The Rembrandt by Edith Wharton
“You're so artistic,” my cousin Eleanor Copt began.
Of all Eleanor's exordiums it is the one I most dread. When she
tells me I'm so clever I know this is merely the preamble to inviting
me to meet the last literary obscurity of the moment: a trial to be
evaded or endured, as circumstances dictate; whereas her calling me
artistic fatally connotes the request to visit, in her company, some
distressed gentlewoman whose future hangs on my valuation of her old
Saxe or of her grandfather's Marc Antonios. Time was when I attempted
to resist these compulsions of Eleanor's; but I soon learned that,
short of actual flight, there was no refuge from her beneficent
despotism. It is not always easy for the curator of a museum to abandon
his post on the plea of escaping a pretty cousin's importunities; and
Eleanor, aware of my predicament, is none too magnanimous to take
advantage of it. Magnanimity is, in fact, not in Eleanor's line. The
virtues, she once explained to me, are like bonnets: the very ones that
look best on other people may not happen to suit one's own particular
style; and she added, with a slight deflection of metaphor, that none
of the ready-made virtues ever had fitted her: they all pinched
somewhere, and she'd given up trying to wear them.
Therefore when she said to me, “You're so artistic.”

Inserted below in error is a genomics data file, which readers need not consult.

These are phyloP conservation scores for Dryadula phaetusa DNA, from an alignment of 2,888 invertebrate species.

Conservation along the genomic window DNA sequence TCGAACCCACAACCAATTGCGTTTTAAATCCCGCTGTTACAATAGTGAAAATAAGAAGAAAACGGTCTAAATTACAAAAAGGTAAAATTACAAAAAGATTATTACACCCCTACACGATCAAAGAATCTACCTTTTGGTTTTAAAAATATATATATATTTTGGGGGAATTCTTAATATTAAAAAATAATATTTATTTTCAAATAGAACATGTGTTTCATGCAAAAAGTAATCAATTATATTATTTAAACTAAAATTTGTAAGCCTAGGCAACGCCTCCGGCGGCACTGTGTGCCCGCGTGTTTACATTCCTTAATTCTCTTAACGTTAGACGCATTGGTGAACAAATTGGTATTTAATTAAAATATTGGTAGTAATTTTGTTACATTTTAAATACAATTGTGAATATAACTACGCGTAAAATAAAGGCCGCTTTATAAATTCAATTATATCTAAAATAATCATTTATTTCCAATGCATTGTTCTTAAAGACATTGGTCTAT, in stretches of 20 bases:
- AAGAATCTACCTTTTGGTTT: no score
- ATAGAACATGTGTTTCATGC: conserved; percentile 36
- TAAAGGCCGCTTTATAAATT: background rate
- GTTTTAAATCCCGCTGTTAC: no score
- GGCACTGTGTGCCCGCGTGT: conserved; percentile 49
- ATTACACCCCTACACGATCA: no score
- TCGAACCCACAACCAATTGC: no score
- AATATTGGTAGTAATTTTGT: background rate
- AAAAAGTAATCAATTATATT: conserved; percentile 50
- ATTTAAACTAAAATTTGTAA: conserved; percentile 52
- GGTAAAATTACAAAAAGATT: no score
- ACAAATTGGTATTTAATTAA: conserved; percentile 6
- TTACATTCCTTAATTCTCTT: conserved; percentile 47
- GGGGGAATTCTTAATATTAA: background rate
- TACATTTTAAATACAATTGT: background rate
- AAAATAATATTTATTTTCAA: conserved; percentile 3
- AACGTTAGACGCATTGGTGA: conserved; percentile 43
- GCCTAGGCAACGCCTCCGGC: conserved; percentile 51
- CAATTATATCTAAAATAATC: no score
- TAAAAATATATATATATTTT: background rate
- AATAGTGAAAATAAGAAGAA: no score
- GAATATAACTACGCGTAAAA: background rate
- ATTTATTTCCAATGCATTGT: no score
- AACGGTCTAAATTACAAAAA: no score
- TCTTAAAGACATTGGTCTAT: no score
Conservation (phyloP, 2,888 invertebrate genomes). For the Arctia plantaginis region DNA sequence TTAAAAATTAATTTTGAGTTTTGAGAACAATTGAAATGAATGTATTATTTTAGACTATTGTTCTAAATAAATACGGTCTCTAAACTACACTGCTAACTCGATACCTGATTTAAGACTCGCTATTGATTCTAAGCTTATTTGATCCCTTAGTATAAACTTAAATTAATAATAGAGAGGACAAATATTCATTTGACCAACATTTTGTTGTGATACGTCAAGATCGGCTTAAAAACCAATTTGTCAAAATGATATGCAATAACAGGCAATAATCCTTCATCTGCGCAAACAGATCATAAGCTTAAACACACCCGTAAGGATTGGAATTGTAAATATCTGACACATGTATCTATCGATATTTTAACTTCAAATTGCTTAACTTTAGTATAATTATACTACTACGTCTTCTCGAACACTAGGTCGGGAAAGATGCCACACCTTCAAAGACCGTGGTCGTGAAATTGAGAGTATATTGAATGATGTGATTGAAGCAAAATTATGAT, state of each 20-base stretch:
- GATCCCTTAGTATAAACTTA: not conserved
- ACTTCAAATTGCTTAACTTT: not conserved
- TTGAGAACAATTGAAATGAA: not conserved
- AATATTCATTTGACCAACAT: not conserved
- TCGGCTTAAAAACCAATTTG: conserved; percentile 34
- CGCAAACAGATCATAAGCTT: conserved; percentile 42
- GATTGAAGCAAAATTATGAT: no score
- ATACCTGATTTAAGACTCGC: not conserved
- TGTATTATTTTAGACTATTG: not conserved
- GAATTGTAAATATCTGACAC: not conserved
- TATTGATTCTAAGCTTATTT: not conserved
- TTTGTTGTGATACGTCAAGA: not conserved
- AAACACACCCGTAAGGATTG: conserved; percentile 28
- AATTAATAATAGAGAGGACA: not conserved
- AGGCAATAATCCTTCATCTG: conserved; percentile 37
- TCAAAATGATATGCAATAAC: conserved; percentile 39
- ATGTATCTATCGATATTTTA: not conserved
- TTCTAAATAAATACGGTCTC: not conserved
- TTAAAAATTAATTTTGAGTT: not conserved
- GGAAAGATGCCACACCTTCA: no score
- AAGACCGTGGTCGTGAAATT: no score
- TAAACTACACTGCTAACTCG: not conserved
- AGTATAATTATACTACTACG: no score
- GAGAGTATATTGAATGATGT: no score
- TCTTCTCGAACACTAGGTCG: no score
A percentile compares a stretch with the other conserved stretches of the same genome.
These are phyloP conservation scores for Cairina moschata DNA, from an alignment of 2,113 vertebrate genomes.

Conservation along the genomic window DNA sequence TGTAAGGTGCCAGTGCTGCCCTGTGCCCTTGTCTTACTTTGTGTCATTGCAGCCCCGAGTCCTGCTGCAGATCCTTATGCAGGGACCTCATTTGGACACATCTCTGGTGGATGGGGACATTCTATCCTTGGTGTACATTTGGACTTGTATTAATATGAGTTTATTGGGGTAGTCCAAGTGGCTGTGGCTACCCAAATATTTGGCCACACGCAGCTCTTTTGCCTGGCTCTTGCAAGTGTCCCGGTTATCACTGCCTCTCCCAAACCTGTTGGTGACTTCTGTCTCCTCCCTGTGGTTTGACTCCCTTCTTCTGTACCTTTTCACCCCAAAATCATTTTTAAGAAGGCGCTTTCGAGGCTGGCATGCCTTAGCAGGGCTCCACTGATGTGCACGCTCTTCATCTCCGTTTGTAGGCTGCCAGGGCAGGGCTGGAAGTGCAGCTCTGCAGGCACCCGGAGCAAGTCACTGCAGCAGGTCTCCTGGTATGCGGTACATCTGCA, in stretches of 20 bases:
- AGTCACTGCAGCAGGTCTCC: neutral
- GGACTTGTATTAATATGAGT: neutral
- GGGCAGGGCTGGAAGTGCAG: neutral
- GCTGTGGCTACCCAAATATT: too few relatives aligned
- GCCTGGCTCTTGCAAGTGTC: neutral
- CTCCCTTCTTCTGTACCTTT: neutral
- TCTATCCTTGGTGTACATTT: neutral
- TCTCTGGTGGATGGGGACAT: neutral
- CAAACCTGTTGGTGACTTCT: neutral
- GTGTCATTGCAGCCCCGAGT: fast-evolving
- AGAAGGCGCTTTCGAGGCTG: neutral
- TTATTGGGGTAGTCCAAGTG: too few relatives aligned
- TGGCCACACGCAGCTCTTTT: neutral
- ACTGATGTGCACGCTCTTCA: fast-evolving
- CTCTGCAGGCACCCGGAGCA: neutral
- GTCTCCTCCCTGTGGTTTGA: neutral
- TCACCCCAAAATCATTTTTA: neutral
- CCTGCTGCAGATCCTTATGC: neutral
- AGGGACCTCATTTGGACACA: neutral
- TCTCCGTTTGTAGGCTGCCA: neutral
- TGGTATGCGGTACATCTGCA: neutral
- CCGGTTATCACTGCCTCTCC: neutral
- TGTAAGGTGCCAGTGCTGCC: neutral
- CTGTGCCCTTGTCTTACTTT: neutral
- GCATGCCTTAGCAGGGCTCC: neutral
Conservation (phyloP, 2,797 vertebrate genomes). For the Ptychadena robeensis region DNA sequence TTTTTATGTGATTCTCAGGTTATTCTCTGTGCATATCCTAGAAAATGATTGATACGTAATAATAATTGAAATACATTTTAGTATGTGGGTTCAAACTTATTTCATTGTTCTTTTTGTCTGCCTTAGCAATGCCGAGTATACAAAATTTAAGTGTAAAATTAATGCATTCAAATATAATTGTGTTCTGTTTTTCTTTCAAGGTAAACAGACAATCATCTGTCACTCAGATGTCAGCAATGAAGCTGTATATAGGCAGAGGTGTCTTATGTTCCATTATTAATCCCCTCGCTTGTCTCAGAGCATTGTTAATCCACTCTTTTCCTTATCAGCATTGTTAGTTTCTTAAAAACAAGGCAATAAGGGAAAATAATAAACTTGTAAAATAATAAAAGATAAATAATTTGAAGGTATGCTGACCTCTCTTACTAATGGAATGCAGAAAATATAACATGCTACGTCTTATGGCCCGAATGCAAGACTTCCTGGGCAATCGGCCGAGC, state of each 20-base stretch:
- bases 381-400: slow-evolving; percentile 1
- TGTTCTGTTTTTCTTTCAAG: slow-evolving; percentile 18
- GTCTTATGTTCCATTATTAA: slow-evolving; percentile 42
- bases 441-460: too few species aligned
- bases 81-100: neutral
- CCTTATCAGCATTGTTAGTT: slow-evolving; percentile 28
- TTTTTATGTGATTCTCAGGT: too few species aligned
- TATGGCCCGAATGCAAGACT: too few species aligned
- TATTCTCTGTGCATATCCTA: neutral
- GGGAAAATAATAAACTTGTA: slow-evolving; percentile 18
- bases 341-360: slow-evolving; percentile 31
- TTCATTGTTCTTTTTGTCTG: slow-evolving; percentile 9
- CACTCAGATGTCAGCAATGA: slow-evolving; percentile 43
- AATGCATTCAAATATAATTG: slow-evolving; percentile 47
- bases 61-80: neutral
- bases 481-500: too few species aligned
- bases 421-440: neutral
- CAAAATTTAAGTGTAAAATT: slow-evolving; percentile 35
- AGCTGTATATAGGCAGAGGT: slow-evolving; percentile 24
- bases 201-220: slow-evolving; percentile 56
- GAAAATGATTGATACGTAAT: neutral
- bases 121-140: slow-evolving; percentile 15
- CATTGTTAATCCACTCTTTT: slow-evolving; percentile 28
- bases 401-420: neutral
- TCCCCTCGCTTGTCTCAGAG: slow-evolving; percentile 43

emphasizing the conjunction with a tap of her dripping umbrella
(Eleanor is out in all weathers: the elements are as powerless against
her as man), I merely stipulated, “It's not old Saxe again?”
She shook her head reassuringly. “A picture—a Rembrandt!”
“Good Lord! Why not a Leonardo?”
“Well”—she smiled—“that, of course, depends on you.”
“On your attribution. I dare say Mrs. Fontage would consent to the
change—though she's very conservative.”
A gleam of hope came to me and I pronounced: “One can't judge of a
picture in this weather.”
“Of course not. I'm coming for you to-morrow.”
“I've an engagement to-morrow.”
“I'll come before or after your engagement.”
The afternoon paper lay at my elbow and I contrived a furtive
consultation of the weather-report. It said “Rain to-morrow,” and I
answered briskly: “All right, then; come at ten”—rapidly calculating
that the clouds on which I counted might lift by noon.
My ingenuity failed of its due reward; for the heavens, as if in
league with my cousin, emptied themselves before morning, and
punctually at ten Eleanor and the sun appeared together in my office.
I hardly listened, as we descended the Museum steps and got into
Eleanor's hansom, to her vivid summing-up of the case. I guessed
beforehand that the lady we were about to visit had lapsed by the most
distressful degrees from opulence to a “hall-bedroom”; that her
grandfather, if he had not been Minister to France, had signed the
Declaration of Independence; that the Rembrandt was an heirloom, sole
remnant of disbanded treasures; that for years its possessor had been
unwilling to part with it, and that even now the question of its
disposal must be approached with the most diplomatic obliquity.
Previous experience had taught me that all Eleanor's “cases"
presented a harrowing similarity of detail. No circumstance tending to
excite the spectator's sympathy and involve his action was omitted from
the history of her beneficiaries; the lights and shades were indeed so
skilfully adjusted that any impartial expression of opinion took on the
hue of cruelty. I could have produced closetfuls of “heirlooms” in
attestation of this fact; for it is one more mark of Eleanor's
competence that her friends usually pay the interest on her
philanthropy. My one hope was that in this case the object, being a
picture, might reasonably be rated beyond my means; and as our cab drew